Quick Spain recovery is 'remote': OECD
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MADRID, Nov 29 AFP
November 30 2012, 03:32AM
Spain is engulfed in a long recession with little hope of a quick recovery, the OECD club of industrialised nations says.
Spain must quickly fix its banks to avert the "substantial risk" of being cut off from external financing and plunging into an even deeper recession, the body has warned.
"The economy is undergoing a prolonged recession," the Organisation for Economic Cooperation and Development said in a report, citing the 2008 global financial crisis and the bust of a Spanish housing boom.
"The prospect of an immediate recovery remains remote," the OECD said, noting that people and businesses were struggling to repay debts and the nation was stuck in a debt crisis.
Addressing Spain's 25 per cent unemployment rate, the highest since the return to democracy after the death of general Francisco Franco in 1975, the OECD urged drastic labour market changes.
It called for cutting compensation for unfair dismissal, considering abolishing an extension of industry-wide collective bargaining, and more training and job search help for the young.
Spain's economy has been shrinking for 15 months, with output slumping 0.3 per cent in the third quarter, official data show, and the recession is expected to last right through 2013.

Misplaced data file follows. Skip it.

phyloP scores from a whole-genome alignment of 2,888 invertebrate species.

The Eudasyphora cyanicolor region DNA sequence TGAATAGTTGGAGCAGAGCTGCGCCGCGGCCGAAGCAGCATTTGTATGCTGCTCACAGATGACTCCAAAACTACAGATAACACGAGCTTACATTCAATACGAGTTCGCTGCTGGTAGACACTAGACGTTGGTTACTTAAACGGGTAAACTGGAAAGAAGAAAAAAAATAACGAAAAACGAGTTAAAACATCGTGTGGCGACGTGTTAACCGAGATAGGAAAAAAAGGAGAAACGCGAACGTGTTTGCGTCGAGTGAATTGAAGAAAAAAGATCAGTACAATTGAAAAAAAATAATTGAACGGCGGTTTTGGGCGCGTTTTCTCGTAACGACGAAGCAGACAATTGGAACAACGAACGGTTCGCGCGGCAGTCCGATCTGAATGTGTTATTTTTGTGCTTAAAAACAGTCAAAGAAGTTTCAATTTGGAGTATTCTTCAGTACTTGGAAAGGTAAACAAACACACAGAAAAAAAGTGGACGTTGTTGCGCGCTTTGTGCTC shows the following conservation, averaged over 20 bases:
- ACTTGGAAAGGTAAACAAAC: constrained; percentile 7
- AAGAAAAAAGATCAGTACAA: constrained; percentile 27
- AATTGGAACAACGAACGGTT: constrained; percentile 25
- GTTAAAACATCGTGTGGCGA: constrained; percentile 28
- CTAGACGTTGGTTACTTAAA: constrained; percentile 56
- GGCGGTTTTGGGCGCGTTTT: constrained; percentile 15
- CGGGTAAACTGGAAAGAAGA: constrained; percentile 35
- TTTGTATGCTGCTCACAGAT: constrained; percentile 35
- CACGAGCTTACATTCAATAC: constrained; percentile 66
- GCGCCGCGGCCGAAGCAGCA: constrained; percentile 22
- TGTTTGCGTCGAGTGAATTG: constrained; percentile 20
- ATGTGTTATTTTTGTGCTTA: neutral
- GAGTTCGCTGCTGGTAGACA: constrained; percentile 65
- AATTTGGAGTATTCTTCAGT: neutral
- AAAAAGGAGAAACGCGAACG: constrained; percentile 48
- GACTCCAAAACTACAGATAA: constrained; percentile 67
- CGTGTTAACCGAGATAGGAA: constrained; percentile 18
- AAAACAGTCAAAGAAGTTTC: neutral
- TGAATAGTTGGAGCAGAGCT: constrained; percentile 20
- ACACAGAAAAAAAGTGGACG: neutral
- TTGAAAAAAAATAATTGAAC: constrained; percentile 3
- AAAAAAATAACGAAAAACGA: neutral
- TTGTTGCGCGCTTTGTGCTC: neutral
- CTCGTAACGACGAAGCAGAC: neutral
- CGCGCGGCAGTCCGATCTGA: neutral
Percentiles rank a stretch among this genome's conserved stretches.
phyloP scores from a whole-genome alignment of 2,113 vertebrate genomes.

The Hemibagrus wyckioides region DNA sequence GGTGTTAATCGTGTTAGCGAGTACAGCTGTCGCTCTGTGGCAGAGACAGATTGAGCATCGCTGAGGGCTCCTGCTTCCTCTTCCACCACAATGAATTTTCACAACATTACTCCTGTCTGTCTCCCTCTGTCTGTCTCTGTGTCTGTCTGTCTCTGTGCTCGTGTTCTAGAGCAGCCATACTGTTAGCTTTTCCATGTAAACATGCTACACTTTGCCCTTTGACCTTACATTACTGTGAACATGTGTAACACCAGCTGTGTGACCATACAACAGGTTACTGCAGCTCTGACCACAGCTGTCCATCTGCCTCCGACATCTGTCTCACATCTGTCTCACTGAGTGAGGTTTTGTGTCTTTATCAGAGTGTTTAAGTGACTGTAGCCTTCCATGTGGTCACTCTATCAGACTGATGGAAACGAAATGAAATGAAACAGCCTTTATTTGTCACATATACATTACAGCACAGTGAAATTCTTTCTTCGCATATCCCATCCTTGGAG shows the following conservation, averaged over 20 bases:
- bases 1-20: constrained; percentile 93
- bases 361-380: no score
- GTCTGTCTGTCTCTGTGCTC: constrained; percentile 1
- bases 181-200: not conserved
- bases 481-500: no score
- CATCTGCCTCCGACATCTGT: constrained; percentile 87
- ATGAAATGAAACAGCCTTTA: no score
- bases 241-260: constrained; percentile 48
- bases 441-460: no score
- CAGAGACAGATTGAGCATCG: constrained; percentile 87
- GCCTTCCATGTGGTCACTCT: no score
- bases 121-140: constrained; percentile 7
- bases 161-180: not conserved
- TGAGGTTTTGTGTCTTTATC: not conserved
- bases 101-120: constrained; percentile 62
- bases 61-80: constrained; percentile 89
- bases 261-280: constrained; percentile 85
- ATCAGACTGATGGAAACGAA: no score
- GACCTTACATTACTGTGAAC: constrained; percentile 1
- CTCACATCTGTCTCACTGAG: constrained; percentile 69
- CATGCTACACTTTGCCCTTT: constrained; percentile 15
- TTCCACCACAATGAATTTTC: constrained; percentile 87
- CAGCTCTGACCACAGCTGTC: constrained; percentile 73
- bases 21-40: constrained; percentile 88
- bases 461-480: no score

The OECD is forecasting Spain's gross domestic product will shrink 1.3 per cent in 2012 and decline by another 1.4 per cent in 2013 before a weak pickup of 0.5 per cent in 2014.
Spain's "immediate policy priority" is to restore trust in banks by fixing weak balance sheets, making orderly resolution of non-viable banks, and shifting bad assets into a new bad bank, the body said.
Spain's banks are struggling with loans turned sour after the property crash.
Eurozone powers agreed in June to extend to Madrid an emergency rescue loan of up to 100 billion euros ($A125 billion) to fix their balance sheets and reform the sector.
Now, Spain also is pondering whether to apply to the eurozone's bailout fund for a sovereign rescue, which would open the way for the European Central Bank to buy Spanish bonds and curb Madrid's borrowing costs.
OECD secretary general Angel Gurria called for Spain's European partners to make a declaration they would support Madrid in any bailout request.
"The thing we need now is to ask that Spain's European partners, given its performance, make an unequivocal declaration that in case Spain asks for support, that this support will be given," he told a news conference.
By Katell Abiven